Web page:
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  1. #1

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    progress on my 8 x 20

    Finally have some progress photos on my 8 x 20. I have completed the back standard assembly and the back frame itself. The two photos show the back standard in the two positions to have the camera either horizontal and vertical. I've encountered a few minor challenges, but nothing major. Two things I've realized since I've gotten this far. First is that "THIS THING IS REALLY BIG". I can't imagine what you real big camera people deal with. Second is that in the vertical format, the top of the camera will be pretty high up there. Removing the dark slide and film holder will be a challenge. I have to think about how tall my tripod will be. Good thing that I'm not vertically challenged.

  2. #2
    Jim Fitzgerald's Avatar
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    Quote Originally Posted by Dan Dozer
    Finally have some progress photos on my 8 x 20. I have completed the back standard assembly and the back frame itself. The two photos show the back standard in the two positions to have the camera either horizontal and vertical. I've encountered a few minor challenges, but nothing major. Two things I've realized since I've gotten this far. First is that "THIS THING IS REALLY BIG". I can't imagine what you real big camera people deal with. Second is that in the vertical format, the top of the camera will be pretty high up there. Removing the dark slide and film holder will be a challenge. I have to think about how tall my tripod will be. Good thing that I'm not vertically challenged.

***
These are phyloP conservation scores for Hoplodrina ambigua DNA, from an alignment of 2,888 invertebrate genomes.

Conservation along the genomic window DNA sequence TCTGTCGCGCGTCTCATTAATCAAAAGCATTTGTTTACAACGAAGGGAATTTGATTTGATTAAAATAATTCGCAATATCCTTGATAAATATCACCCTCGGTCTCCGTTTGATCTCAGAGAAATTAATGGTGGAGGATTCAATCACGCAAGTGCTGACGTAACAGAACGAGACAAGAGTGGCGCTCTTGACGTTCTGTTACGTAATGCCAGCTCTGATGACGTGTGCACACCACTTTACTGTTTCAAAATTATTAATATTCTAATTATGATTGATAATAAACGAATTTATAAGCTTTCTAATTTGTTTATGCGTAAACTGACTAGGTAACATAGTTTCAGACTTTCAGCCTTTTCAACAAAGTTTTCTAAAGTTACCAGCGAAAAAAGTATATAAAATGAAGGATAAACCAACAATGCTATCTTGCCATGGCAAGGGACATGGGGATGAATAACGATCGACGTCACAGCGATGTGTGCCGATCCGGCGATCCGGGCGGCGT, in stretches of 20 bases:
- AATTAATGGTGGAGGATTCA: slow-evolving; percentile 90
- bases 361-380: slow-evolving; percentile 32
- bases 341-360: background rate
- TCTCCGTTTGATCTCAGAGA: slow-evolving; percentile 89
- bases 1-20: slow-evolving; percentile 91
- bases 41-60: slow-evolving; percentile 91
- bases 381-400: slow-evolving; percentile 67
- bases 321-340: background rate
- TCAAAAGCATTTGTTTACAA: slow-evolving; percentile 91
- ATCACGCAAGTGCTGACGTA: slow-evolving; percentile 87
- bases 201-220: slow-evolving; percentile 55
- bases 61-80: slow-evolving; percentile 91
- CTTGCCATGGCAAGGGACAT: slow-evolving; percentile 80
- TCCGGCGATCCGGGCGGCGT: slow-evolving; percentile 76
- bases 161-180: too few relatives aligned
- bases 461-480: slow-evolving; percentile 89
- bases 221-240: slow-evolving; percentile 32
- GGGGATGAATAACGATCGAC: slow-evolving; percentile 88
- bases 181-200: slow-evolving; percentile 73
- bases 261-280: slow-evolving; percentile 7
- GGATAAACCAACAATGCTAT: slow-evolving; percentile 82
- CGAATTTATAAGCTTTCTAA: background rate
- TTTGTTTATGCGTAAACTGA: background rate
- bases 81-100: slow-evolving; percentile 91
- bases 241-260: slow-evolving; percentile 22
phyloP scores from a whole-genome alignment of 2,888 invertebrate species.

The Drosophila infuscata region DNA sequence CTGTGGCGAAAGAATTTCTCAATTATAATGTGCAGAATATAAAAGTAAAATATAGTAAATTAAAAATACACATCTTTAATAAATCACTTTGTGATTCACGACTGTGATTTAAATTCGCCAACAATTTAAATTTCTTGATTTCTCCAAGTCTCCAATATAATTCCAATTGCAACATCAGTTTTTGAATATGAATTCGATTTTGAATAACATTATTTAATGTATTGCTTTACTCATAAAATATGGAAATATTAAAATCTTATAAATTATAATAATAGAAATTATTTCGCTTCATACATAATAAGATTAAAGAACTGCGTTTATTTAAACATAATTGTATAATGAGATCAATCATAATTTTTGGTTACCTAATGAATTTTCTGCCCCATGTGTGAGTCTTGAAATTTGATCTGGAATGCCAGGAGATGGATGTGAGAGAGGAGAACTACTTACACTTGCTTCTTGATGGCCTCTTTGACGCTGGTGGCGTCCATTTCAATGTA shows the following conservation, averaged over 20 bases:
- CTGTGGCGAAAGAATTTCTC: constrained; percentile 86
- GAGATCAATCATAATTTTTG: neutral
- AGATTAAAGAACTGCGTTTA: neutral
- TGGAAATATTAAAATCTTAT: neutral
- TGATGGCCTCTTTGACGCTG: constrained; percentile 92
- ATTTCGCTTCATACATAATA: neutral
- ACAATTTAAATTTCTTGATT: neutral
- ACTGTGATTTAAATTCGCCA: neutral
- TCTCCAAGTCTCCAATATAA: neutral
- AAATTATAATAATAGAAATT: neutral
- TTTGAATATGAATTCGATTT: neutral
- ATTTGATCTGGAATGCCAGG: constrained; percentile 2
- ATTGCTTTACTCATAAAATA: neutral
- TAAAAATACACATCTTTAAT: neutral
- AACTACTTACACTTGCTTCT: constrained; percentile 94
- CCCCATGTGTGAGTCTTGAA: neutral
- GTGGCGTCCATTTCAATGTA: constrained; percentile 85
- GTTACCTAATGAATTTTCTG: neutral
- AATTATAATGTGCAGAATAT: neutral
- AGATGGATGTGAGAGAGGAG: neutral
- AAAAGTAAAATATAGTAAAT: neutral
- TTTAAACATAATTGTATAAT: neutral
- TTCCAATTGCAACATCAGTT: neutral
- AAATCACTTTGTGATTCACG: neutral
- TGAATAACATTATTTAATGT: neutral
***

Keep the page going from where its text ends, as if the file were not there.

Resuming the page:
Dan, very interresting design on the rear standard. Keep up the great work and let us see the developments. I'm working on the rails for my 8x20. I hope to post some pictures soon.

    Stay Focused.....or Sort Focused!

    Jim

  3. #3

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    Although it's frightening to do with a $300+ film-holder, I've inserted the film-holder from the bottom the two times I tilted my 8x20 on it's side. I'm 6'-2" and with the tripod up pretty high it would have been a chore to get the dark slide out from the top without unseating the holder. As you're designing your own back, maybe you could design in a positive lock of sort.

  4. #4
    RobertP's Avatar
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    On my 8x20 I just had an extra vertical back made. I roll the one off and the other one on. Takes about 60 sec. to change. But I see that your design is centered around just using one back. Keep up the good work it looks promising.

  5. #5
    Kerik's Avatar
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    Get yourself a Strebor (www.strebor.com) case for the camera. When you shoot a vertical, you can stand on the case to pull the darkslide.
    Kerik Kouklis
    Platinum/Gum/Collodion
    www.kerik.com
    2014 Workshop Schedule Online

  6. #6
    RobertP's Avatar
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    The same holds true with the pelican cases. I stand on mine all the time. They're built like tanks

  7. #7
    RobertP's Avatar